Apart from promoting the culture of work, capitalism can also promote the culture of desire. College textbooks define economics as “the study of individual choice in using limited resources to satisfy unlimited wants.” The market is limited by the number of thing that people want. This consequently creates a natural trend in the market system for those individuals who sell in the system to work so that they can increase the human need, leading to the development of the extra stronger needs hence expanding the market (Rosenberg, 1990).
Whereas marketing is a direct expression of the idea, it actually encompasses the whole culture and reflects individual attitudes, general entertainment, education system, government policy and religious values.
The coming up of the culture of desire led as a result of market capitalism has indeed been among the biggest transformation in the American society since its independence. A number of Native Americans believed in strict lifestyles with the Puritans being the most conspicuous example of this. The same Puritans never allowed dancing to take place and put on black attire and practiced cultural self denial. Of course, the Puritans were relatively in small groups particularly during the time of founding of the country.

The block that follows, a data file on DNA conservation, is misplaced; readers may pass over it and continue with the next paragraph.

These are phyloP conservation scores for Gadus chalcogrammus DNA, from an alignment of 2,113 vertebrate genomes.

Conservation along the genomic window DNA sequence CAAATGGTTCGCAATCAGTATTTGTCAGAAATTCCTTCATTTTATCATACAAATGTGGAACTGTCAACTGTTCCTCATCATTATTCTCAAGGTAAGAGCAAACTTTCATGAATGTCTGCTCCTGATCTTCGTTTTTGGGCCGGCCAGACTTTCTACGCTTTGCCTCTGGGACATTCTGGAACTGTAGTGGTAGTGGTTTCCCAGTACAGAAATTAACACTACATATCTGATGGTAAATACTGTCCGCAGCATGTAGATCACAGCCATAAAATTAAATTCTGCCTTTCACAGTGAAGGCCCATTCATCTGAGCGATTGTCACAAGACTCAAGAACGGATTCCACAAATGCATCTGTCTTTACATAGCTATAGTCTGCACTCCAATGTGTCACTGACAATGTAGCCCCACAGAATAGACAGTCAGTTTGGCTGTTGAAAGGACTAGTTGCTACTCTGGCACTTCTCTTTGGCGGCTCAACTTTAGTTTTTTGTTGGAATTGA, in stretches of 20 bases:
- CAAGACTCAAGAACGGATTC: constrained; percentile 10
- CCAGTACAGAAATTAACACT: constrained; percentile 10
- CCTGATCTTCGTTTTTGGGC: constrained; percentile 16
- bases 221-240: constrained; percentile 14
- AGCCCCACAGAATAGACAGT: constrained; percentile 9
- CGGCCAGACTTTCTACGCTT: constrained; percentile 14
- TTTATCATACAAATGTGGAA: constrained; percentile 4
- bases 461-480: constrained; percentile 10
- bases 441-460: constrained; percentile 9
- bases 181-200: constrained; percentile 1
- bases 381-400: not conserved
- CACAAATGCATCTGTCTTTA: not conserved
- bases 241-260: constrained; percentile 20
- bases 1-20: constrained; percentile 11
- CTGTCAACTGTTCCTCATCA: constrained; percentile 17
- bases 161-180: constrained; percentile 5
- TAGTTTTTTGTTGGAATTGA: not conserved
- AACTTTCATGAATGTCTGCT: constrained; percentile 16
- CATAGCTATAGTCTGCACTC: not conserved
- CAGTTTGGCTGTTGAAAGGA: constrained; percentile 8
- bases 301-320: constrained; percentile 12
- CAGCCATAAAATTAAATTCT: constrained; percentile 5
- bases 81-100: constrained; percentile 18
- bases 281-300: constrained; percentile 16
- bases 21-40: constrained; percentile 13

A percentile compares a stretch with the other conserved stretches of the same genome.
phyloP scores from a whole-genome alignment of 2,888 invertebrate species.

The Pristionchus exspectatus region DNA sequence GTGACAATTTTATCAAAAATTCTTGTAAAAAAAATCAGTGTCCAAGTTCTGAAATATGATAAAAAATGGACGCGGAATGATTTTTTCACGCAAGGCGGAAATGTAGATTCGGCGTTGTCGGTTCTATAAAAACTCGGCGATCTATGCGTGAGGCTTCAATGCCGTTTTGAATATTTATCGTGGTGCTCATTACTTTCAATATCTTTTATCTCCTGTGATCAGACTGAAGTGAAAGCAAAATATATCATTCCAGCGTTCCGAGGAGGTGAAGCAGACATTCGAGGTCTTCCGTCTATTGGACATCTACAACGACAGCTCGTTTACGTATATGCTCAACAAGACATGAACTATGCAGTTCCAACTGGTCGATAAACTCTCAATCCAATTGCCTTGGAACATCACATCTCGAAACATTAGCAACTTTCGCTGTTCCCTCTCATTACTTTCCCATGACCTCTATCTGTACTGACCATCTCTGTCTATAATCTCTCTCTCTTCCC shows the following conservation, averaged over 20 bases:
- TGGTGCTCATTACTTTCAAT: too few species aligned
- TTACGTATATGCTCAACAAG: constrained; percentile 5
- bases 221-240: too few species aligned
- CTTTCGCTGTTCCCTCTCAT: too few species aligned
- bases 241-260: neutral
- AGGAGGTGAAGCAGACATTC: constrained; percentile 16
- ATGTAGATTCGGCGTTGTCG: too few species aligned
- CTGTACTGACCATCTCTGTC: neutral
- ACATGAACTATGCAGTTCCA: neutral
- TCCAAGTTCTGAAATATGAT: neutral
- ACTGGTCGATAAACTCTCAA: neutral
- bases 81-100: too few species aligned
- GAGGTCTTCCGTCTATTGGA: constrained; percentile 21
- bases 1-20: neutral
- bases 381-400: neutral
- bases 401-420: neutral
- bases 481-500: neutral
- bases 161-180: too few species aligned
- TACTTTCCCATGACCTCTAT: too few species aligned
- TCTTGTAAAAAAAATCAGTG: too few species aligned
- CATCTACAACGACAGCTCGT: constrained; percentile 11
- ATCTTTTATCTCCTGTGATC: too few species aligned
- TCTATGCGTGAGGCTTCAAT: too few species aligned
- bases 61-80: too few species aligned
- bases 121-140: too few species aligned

Initially, the average American was comparatively reserve in the early times. It is apparent that America was not a capitalistic nation in the early times because people were self-sufficient. A number of communities and individuals provided for themselves their needs and wants in a direct manner without any regard to the market system. During the early times, America was mainly a family farming nation until the mid nineteenth century (Marable, 2000).